Psychotherapy is a general term referring to therapeutic interaction or treatment contracted between a trained professional and a client, patient, family, couple, or group. The problems addressed are psychological in nature and can vary in terms of their causes, influences, triggers, and potential resolutions. Accurate assessment of these and other variables depends on the practitioner's capability and can change or evolve as the practitioner acquires experience, knowledge, and insight.

Psychological Assessment

What is a Psychological Assessment?

Like a medical examination in which a physician evaluates a patient’s physical well-being by speaking with the patient and/or administering formal tests, a psychological assessment is a process through which a psychology professional evaluates a client’s psychological, emotional, and behavioral well-being through open dialogue and formal testing. The assessment process may involve one or both of the following:
1. A series of face-to-face interviews during which the psychology professional meets with the client (and sometimes his/her family members) to gain a rich understanding of the client’s emotions, behaviors, thoughts, coping strategies for dealing with life’s challenges, and personal strengths.
2. One or more standardized tests (both verbal and written) that the psychology professionals can use to gain more objective and data-driven insights regarding a client’s overall well-being.

With this information, the psychology professional can provide an appropriate diagnosis (if one is warranted) and work with the client and his/her family to set goals and develop an appropriate plan for positive change.

How do I get started?

If a doctor, educator, or other professional has recommended that you have a psychological assessment (sometimes referred to as “psychological testing”), your first step is to call us to arrange a initial consultation. You will meet with one of our clinical staff to discuss your background and the reasons you are seeking an assessment. At the end of the session, the clinician will provide a recommendation regarding next steps, and discuss payment options should you wish to proceed.

Individual Therapy

Individual therapy (sometimes called “psychotherapy” or “counseling”) is a process through which clients work one-on-one with a trained therapist—in a safe, caring, and confidential environment-to explore their feelings, beliefs, or behaviors, work through challenging or influential memories, identify aspects of their lives that they would like to change, better understand themselves and others, set personal goals, and work toward desired change.

People seek therapy for a wide variety of reasons, from coping with major life challenges or childhood trauma, to dealing with depression or anxiety, to simply desiring personal growth and greater self-knowledge. A client and therapist may work together for as few as five or six sessions or as long as several years, depending on the client’s unique needs and personal goals for therapy.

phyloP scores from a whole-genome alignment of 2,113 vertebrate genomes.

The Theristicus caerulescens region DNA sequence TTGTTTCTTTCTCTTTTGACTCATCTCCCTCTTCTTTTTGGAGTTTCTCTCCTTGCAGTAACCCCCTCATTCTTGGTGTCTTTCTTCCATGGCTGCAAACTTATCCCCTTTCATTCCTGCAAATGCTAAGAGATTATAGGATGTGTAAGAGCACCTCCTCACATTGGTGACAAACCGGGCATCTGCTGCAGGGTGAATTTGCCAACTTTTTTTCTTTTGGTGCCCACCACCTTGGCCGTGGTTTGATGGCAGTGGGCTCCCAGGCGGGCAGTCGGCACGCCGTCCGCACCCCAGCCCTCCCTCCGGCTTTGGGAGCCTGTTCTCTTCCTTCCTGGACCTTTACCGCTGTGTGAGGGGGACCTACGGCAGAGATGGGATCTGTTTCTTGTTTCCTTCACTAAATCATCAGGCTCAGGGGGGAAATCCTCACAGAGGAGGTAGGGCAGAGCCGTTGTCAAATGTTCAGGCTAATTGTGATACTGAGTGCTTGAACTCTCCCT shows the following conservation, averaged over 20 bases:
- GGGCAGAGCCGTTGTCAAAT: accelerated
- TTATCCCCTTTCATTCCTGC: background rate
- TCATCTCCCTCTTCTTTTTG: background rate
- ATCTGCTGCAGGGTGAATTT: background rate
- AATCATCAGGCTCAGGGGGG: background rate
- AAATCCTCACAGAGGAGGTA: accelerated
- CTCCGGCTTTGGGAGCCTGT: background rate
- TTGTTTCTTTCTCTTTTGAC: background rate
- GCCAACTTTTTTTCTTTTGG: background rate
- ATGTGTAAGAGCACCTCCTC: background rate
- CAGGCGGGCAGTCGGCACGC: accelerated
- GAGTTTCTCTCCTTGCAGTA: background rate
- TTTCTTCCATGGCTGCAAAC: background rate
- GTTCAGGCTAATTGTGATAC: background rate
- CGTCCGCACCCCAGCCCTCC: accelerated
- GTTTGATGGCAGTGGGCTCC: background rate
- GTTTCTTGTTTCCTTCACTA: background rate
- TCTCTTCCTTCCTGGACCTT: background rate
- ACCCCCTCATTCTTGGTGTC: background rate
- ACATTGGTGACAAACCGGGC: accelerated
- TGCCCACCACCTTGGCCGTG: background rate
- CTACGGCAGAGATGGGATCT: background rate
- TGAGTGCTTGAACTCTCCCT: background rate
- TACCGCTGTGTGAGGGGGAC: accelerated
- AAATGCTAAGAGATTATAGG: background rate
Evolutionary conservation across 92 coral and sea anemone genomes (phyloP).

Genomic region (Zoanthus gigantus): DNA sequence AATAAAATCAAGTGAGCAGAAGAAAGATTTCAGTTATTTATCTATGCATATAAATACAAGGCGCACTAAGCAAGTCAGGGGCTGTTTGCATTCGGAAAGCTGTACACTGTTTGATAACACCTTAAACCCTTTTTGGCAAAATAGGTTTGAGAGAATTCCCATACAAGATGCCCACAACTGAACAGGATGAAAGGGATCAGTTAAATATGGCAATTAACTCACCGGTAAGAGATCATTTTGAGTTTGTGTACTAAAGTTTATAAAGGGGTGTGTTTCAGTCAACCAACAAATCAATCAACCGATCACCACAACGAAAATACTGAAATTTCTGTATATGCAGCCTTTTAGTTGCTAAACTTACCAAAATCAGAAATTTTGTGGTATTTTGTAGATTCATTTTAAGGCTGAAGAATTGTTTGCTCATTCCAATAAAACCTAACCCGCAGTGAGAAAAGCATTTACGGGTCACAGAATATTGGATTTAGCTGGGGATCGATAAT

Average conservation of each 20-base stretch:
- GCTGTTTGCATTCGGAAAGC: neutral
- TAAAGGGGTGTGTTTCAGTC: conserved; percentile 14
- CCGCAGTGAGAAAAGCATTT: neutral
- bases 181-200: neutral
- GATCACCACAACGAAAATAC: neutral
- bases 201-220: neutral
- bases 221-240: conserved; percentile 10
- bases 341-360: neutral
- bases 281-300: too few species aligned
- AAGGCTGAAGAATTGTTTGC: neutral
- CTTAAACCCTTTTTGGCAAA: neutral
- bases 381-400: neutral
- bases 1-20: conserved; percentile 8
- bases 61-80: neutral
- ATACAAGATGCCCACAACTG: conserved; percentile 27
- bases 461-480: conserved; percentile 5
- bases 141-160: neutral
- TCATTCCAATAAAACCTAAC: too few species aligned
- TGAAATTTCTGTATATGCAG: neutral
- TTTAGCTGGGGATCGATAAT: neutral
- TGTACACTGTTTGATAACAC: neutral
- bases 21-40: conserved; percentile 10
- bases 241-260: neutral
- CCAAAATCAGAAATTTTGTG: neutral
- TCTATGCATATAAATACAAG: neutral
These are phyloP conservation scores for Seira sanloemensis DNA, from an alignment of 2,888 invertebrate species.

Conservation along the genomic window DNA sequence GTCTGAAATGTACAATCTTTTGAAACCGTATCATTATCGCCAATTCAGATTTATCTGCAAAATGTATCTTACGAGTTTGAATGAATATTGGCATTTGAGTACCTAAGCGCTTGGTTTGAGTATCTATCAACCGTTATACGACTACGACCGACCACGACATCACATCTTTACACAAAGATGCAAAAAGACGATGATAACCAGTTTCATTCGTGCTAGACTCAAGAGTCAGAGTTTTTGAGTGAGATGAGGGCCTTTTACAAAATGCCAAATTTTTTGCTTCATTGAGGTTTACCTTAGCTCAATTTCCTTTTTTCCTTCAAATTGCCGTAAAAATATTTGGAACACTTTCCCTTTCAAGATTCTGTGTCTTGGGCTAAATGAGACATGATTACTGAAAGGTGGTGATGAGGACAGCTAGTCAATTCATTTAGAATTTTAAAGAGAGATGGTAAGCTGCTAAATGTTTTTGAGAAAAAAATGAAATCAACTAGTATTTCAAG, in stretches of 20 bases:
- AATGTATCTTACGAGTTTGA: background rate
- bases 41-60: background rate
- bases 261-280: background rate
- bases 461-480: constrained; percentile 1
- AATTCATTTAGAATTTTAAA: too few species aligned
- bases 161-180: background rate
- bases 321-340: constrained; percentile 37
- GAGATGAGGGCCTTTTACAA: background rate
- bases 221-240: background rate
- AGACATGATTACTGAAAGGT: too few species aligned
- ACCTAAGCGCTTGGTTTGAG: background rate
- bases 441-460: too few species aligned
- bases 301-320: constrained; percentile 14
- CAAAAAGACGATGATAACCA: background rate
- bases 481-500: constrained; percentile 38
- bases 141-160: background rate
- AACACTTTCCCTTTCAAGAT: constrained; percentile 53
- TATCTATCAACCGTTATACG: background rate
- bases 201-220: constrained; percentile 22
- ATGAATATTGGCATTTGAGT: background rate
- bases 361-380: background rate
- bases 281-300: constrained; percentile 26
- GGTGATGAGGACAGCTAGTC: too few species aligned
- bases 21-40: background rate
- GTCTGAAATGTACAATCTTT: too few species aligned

Couples Therapy

Couples counseling is a process through which a couple (who may be engaged, dating, married, partnered—or sometimes even parent and child or other pairings) works with a trained therapist to identify specific areas of conflict and/or aspects of their relationship they would like to change, and then develops a plan of action to improve each individual’s satisfaction and contentment.
Working with a therapist in a safe and confidential setting, couples are able to explore how their individual backgrounds, beliefs, thoughts, and behaviors may be impacting their relationship in both positive and negative ways. The therapist may assist the couple with addressing any immediate and pressing problems, as well as developing strategies for protecting and enhancing the long-term health and happiness of their relationship.

How do I get started?

Your first step is to call us to schedule your initial appointment. You will be asked to provide some initial information over the telephone to help us evaluate if our clinic is your best treatment option. You may then be scheduled for an initial two-hour evaluation session which provides an opportunity for you to build rapport with the therapist and provide him/her with some background about yourself and the reasons you are seeking counseling. In addition, the intake therapist will be able to answer your questions regarding services, fees, confidentiality and what to expect in therapy.
We are interested in developing a collaborative relationship with you in which we try to decide together what kind of treatment would be best for you. However, not everyone will be referred for continuing therapy at the clinic. We make decisions on what we believe will be best for the client.
At the end of that first session, if we decide that it is in your best interest to move forward working with the assigned therapist, you will decide on a mutually-agreeable time slot for your therapy sessions (typically, the client and therapist will meet once a week, and each session will last approximately one hour). At your second appointment, you will begin working with your therapist to set goals for your therapy experience and then begin working together toward achieving them.

Child Therapy

Psychotherapy refers to a variety of techniques and methods used to help children and adolescents who are experiencing difficulties with their emotions or behavior. Although there are different types of psychotherapy, each relies on communications as the basic tool for bringing about change in a person's feelings and behaviors. Psychotherapy may involve an individual child, a group of children, a family, or multiple families. In children and adolescents, playing, drawing, building, and pretending, as well as talking, are important ways of sharing feelings and resolving problems.
As part of the initial assessment, a qualified mental health professional or child and adolescent psychiatrist will determine the need for psychotherapy. This decision will be based on such things as the child's current problems, history, level of development, ability to cooperate with treatment, and what interventions are most likely to help with the presenting concerns. Psychotherapy is often used in combination with other treatments (medication, behavior management, or work with the school). The relationship that develops between the therapist and the patient is very important. The child or adolescent must feel comfortable, safe and understood. This type of trusting environment makes it much easier for the child to express his/her thoughts and feelings and to use the therapy in a helpful way.